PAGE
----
Our middle child, Andrew, is an attorney for Sullivan & Cromwell LLP in New York City. Presently, he is in the midst of a secondment with Major League Baseball. He has an MBA from CUW in addition to his undergraduate and law degrees. Dr. Stephanie Ruvalcaba, Andrew’s wife, is a pharmacist and is finishing a Residency at Ascension-All Saints Hospital in Racine, Wisconsin. This follows her graduation from CUW’s School of Pharmacy. Stephie has also earned a Master’s in Product Development from Concordia.
Rachel Thoms, our younger daughter, lives near Ann Arbor with her husband, Kyle, and their baby boy, our grandson. His name is Elliot, and he is awesome. Following her undergraduate experience at CTX, Rachel joined the staff at Concordia Ann Arbor (CUAA) and worked in various positions in admissions and communications. She also earned a Master’s degree in Organizational Communication from CUAA. Recently she joined the staff at University Lutheran Church in Ann Arbor as a communications specialist. Kyle is a graduate of CUAA with an MBA from CUW. He is the Director of Enrollment at CUAA.
Our youngest, Stephen, studied history at CUI. He stayed around after graduation to do a Master’s degree while assistant coaching their men’s basketball team. Now, Stephen is in his final year of law school and looking forward to serving a Clerkship for the U.S. Appeals Court for the Armed Forces in Washington D.C., following the bar exam.
Across the LCMS there are differences of opinion about our Synod’s colleges and universities and their mission. As a family, we have been heavily invested in Lutheran higher education. For some of us it has been our life’s work. Count us among those who have been blessed by a Christ-centered, Gospel-focused learning that has encouraged us in our Christian faith. Count us also among those who have benefitted from an education marked by excellence in teaching and learning that prepares students for many meaningful and useful Christian vocations. Our Concordia colleges, universities, and seminaries are an absolute treasure of The Lutheran Church — Missouri Synod.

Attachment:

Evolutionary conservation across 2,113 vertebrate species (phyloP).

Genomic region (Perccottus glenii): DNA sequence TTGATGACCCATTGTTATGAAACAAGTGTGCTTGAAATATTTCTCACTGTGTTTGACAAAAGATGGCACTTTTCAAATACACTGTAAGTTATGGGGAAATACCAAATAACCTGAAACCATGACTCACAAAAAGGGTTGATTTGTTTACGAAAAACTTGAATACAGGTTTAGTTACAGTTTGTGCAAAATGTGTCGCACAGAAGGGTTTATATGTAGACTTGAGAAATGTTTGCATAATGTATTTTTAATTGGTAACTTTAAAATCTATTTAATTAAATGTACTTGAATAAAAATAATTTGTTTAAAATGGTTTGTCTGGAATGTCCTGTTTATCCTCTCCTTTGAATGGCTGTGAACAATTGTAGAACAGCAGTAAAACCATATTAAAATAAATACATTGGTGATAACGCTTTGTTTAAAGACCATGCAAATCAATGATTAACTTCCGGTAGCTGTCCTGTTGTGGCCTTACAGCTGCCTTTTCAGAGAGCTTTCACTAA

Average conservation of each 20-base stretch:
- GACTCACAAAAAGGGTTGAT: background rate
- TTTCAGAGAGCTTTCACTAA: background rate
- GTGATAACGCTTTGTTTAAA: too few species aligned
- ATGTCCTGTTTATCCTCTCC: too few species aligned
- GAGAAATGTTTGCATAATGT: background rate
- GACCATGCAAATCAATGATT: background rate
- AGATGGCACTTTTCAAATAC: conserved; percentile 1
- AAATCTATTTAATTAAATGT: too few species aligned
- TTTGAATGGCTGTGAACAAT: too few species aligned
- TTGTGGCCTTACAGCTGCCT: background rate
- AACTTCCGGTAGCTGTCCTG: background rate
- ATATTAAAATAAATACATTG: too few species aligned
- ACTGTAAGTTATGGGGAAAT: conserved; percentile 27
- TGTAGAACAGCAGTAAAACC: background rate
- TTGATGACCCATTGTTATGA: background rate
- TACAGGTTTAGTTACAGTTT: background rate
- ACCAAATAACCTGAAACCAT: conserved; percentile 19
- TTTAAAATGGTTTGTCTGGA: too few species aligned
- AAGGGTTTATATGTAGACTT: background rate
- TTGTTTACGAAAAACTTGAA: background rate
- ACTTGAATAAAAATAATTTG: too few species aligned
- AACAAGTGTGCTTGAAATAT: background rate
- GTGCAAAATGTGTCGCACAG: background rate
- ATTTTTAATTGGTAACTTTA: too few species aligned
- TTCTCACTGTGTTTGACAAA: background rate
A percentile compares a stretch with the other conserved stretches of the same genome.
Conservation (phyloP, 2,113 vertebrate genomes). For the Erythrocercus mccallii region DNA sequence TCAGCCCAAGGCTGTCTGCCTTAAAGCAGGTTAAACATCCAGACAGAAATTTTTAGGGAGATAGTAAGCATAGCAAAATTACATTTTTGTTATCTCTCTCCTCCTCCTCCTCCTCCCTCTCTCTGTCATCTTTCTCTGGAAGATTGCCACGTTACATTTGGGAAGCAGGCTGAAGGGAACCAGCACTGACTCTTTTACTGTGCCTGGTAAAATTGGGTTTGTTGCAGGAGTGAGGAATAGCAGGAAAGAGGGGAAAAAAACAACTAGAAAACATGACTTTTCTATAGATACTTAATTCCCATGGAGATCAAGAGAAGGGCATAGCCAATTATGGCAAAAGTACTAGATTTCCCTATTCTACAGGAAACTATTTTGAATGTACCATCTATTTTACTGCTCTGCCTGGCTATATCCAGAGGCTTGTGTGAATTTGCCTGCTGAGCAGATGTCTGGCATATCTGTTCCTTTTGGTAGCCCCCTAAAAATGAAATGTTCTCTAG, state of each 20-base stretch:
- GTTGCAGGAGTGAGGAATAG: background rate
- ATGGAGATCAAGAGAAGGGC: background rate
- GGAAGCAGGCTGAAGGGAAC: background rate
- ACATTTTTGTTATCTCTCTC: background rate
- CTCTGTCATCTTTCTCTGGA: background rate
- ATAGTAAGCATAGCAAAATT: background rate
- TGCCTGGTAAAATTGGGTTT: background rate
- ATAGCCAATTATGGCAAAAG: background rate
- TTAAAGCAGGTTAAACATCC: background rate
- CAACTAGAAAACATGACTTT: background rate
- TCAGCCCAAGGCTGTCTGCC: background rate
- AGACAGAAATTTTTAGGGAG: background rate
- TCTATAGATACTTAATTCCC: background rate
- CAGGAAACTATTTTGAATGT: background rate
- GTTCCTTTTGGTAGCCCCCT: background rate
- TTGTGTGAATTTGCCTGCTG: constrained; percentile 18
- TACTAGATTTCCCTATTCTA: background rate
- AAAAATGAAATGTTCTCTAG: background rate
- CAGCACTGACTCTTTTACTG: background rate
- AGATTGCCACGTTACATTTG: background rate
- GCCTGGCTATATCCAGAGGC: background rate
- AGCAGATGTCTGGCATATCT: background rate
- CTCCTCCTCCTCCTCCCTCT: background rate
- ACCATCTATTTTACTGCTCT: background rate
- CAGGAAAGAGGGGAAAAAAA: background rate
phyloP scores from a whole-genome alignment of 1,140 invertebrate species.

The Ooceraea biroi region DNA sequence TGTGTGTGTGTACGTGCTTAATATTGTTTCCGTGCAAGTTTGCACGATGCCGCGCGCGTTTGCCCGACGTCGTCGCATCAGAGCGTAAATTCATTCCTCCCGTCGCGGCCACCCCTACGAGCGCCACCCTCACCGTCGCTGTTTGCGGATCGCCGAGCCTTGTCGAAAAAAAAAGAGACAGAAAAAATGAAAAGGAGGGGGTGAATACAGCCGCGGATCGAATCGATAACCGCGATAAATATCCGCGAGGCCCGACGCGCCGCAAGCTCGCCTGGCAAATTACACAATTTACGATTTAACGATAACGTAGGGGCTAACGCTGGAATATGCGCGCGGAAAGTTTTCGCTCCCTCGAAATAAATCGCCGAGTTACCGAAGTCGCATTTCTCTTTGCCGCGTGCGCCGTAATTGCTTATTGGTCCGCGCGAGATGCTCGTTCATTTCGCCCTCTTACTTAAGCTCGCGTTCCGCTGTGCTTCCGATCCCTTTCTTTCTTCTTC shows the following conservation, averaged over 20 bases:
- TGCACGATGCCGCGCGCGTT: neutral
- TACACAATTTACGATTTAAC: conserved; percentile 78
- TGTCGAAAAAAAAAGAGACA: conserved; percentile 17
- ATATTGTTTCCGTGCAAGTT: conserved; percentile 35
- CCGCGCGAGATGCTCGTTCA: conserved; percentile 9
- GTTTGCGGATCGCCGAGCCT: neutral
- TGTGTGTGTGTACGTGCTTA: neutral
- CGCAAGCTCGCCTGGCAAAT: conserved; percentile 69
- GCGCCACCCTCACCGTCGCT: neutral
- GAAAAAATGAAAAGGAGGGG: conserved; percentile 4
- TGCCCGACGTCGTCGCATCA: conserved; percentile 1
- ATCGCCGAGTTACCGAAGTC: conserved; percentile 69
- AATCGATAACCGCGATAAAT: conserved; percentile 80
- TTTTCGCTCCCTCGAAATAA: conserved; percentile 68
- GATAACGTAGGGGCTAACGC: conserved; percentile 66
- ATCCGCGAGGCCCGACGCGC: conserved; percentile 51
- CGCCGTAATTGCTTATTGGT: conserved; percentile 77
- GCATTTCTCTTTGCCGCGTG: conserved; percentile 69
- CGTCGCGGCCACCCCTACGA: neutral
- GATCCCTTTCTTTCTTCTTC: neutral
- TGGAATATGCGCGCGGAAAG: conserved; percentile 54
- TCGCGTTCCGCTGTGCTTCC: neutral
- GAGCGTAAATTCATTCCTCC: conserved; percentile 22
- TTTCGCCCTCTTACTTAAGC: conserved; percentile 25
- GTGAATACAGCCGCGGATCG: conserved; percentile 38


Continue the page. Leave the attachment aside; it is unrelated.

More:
I found President Al Barry to be a kind and thoughtful leader, and I was blessed to get to know him better in the years before the Lord called him home. Perhaps I will be one of the five names on the ballot to be considered for the position he once held. The chances of being elected strike me as remote, and my expectations are tempered. Of course, I am ready and willing to answer questions others may have for me about theology. I am still fully committed to The Lutheran Church — Missouri Synod and am unabashedly willing to dedicate myself to our shared confession. Maybe there are questions about my experience including the impact of my presidency at Concordia. I would be delighted to talk about Lutheran higher education and our Concordia University System to anybody willing to listen.
But what most concerns my wife, Tammy, and me more than anything else is our children and our grandchildren. We join many other folks of our vintage who sit in our half-empty churches praying for an LCMS that will continue to be relevant and meaningful in the lives of those who come after us. We look around and see a lot of gray hair and wonder about the next generation. You see, I still care very much about what my children and their children think. But I am even more concerned about what they and their generation think about the Father who has loved them in Christ Jesus with an everlasting love. No doubt that is what drew me to Christian education in the first place. I care about reaching out to young people with the love of Jesus, and I am concerned about their relationship to the church through which the Holy Spirit “calls, gathers, and enlightens them, and keeps them in the one true faith to life everlasting.” Brothers and sisters in Christ, we are part of the family of believers. It has always made sense to me to consider the impact of what we are doing upon the rest of the family. If the generation that follows us no longer follows us, we do well to pay attention.